The Oscar-and Grammy Award-winning artist Jennifer Hudson took the stand today during the trial of the man accused of killing her mother, brother and seven-year-old nephew.
Reporting from Chicago, NPR's Cheryl Corley filed this report for our Newscast unit:
"Hudson began crying when a prosecutor asked her about the last time she saw her family. She answered it was the Sunday before their slaying in October of 2008. The man accused of killing them, William Balfour, was Hudson's brother-in-law at the time.
American Airlines and American Eagle employees protest Monday in New York City against American's plans to cut jobs and labor costs while under bankruptcy court protection. American is seeking permission to break up union contracts and cut expenses, but the unions oppose those plans and support a potential takeover bid by US Airways.
With US Airways breathing down its neck, making nice with its unions as well as its creditors, American Airlines came to New York City on Monday to ask a federal bankruptcy judge for relief. Mostly, American wants relief from its unions — 13,000 jobs would be eliminated under its reorganization proposal. American has been hemorrhaging money for years and wants to lower its costs to compete.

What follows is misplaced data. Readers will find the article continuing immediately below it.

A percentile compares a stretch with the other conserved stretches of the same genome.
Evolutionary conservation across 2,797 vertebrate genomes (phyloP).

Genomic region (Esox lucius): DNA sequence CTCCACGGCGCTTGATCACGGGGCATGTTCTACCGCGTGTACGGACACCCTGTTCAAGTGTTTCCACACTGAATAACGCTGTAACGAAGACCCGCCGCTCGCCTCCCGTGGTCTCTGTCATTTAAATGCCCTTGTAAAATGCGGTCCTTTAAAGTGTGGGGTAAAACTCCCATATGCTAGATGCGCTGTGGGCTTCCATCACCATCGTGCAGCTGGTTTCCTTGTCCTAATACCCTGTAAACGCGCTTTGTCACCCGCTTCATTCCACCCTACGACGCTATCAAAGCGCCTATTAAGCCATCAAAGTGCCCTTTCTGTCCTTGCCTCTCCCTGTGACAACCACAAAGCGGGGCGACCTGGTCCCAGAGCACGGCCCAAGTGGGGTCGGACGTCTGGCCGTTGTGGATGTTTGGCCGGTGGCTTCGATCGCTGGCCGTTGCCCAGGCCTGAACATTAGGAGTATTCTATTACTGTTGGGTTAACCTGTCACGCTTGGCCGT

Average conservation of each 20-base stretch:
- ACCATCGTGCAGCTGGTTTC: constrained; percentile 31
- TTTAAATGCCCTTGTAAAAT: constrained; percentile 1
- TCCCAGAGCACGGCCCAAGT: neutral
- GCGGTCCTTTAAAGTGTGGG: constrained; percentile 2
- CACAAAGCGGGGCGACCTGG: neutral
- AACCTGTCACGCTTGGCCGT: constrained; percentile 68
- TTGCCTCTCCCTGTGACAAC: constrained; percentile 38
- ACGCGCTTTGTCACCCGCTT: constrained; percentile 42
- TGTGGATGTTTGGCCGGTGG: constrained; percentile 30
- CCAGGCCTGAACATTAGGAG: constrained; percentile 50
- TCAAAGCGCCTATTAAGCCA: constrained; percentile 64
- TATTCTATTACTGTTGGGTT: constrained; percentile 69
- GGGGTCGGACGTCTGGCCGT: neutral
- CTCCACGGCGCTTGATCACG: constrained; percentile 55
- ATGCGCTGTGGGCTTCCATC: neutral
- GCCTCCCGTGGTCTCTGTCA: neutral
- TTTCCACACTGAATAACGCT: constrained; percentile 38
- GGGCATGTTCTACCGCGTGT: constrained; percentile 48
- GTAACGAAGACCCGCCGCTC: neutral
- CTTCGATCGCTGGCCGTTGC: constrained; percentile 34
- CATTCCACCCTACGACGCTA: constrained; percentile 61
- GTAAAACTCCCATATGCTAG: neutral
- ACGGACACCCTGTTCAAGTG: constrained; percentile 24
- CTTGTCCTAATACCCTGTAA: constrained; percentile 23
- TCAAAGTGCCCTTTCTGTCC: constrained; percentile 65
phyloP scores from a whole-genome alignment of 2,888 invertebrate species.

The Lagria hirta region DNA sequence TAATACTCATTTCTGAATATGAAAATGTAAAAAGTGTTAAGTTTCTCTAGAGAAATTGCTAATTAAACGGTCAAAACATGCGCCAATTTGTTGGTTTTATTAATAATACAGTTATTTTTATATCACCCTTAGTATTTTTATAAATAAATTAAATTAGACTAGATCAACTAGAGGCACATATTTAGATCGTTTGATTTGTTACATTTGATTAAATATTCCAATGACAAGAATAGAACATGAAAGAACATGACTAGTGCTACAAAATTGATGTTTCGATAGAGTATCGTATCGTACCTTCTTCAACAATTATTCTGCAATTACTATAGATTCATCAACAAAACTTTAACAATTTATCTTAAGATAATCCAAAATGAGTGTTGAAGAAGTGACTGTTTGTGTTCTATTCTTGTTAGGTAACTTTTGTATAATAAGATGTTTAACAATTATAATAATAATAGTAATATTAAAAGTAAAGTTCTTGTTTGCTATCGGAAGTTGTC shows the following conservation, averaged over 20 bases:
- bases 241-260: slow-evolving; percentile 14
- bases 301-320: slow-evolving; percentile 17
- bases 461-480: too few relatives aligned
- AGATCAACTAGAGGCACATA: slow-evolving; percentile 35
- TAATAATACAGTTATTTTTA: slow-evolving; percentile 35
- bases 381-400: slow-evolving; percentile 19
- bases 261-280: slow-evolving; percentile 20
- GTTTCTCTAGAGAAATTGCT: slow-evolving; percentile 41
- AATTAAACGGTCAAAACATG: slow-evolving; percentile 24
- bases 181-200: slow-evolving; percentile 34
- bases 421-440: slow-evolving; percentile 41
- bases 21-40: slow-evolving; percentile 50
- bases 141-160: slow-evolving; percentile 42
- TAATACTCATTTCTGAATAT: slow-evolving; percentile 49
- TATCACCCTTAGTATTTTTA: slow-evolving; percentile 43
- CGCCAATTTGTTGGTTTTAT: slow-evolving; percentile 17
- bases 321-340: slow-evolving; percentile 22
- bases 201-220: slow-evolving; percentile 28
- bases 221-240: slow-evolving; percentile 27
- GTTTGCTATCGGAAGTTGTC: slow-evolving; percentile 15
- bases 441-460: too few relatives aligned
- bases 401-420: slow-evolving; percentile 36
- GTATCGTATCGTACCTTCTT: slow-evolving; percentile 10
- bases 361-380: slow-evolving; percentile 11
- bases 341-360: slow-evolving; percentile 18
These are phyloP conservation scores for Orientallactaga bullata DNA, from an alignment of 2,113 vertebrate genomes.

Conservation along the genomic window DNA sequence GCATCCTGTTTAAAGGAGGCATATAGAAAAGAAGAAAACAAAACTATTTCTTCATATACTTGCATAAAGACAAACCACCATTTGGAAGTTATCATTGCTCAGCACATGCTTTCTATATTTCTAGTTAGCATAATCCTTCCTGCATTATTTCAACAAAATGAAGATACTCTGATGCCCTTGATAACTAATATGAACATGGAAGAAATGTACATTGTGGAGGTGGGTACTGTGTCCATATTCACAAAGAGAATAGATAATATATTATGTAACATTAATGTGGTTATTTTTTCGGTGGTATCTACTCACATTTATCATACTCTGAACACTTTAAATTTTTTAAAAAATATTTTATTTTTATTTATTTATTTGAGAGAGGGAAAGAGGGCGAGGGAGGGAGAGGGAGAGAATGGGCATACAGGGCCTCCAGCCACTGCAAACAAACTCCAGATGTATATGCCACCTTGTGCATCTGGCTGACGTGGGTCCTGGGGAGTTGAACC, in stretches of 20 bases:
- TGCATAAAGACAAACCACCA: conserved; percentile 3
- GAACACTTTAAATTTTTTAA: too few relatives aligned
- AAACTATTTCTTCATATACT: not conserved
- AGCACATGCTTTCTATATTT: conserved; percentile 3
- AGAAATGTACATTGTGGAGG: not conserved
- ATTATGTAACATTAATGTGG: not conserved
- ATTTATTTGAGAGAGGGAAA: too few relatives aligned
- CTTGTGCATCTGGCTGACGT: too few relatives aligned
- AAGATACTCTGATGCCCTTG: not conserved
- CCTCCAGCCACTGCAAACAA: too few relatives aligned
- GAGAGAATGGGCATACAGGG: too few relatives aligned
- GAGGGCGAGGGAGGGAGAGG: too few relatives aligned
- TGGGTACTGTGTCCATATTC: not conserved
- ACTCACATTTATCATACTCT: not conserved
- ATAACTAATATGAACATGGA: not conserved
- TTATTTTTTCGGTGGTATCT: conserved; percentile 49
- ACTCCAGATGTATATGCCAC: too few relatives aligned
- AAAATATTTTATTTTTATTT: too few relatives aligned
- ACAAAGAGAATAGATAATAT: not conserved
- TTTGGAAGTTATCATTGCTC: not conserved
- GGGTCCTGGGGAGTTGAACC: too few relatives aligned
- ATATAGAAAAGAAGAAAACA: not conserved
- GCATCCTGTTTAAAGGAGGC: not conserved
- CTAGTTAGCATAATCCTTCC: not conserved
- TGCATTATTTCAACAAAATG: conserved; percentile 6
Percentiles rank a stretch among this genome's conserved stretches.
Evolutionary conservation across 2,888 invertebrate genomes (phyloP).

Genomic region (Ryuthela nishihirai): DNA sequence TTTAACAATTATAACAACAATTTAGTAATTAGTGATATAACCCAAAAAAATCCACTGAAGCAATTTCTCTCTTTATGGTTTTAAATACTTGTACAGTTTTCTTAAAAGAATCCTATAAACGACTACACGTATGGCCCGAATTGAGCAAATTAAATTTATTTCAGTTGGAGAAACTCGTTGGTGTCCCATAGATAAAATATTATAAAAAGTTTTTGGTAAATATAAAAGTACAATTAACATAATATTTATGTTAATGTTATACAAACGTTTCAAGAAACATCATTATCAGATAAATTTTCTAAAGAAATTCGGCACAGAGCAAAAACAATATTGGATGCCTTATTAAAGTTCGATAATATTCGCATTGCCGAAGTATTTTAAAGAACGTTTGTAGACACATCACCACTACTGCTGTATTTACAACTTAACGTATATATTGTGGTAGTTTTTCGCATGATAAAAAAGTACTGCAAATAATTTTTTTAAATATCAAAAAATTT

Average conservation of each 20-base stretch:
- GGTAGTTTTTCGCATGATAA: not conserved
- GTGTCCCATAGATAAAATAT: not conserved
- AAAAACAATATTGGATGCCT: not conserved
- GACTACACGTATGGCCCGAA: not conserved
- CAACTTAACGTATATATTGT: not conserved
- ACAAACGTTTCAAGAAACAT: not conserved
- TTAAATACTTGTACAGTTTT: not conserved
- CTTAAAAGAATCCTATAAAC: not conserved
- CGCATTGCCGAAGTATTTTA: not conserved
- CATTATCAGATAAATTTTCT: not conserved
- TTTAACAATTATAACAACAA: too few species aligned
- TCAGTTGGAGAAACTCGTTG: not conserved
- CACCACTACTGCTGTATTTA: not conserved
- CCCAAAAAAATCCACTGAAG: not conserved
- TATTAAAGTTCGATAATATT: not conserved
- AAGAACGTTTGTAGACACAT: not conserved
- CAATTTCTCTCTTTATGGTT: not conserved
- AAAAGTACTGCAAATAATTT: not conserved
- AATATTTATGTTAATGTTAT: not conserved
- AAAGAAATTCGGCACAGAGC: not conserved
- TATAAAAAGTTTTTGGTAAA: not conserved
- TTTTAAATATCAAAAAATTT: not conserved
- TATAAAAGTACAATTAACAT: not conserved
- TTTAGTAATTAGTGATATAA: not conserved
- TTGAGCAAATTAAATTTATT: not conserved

For 50 years, the taco has been a staple of American life. It's in school lunches and Michelin-star restaurants. It even helped launch the food truck craze. So how did the taco come to loom so large in American bellies?
Israelis who support Jewish settlements in the West Bank rally against a demolition order for the outpost of Ulpana on Sunday. Israeli courts have ordered the outpost torn down, but Prime Minister Benjamin Netanyahu's government is looking to keep it intact.
Credit Uriel Sinai / Getty Images
A view of the Ulpana outpost in the West Bank on Sunday. Israeli courts have ruled that it was built on Palestinian land and ordered it demolished by May 1.
Originally published on Mon April 23, 2012 4:34 pm
Like a mirror that reflects one's ideology back at the viewer, and no more so than during a general-election year, the political players saw what they wanted, and what they thought was most politically useful to their side, in the reports Monday by the Social Security and Medicare trustees on the long-term prospects for those two entitlement programs.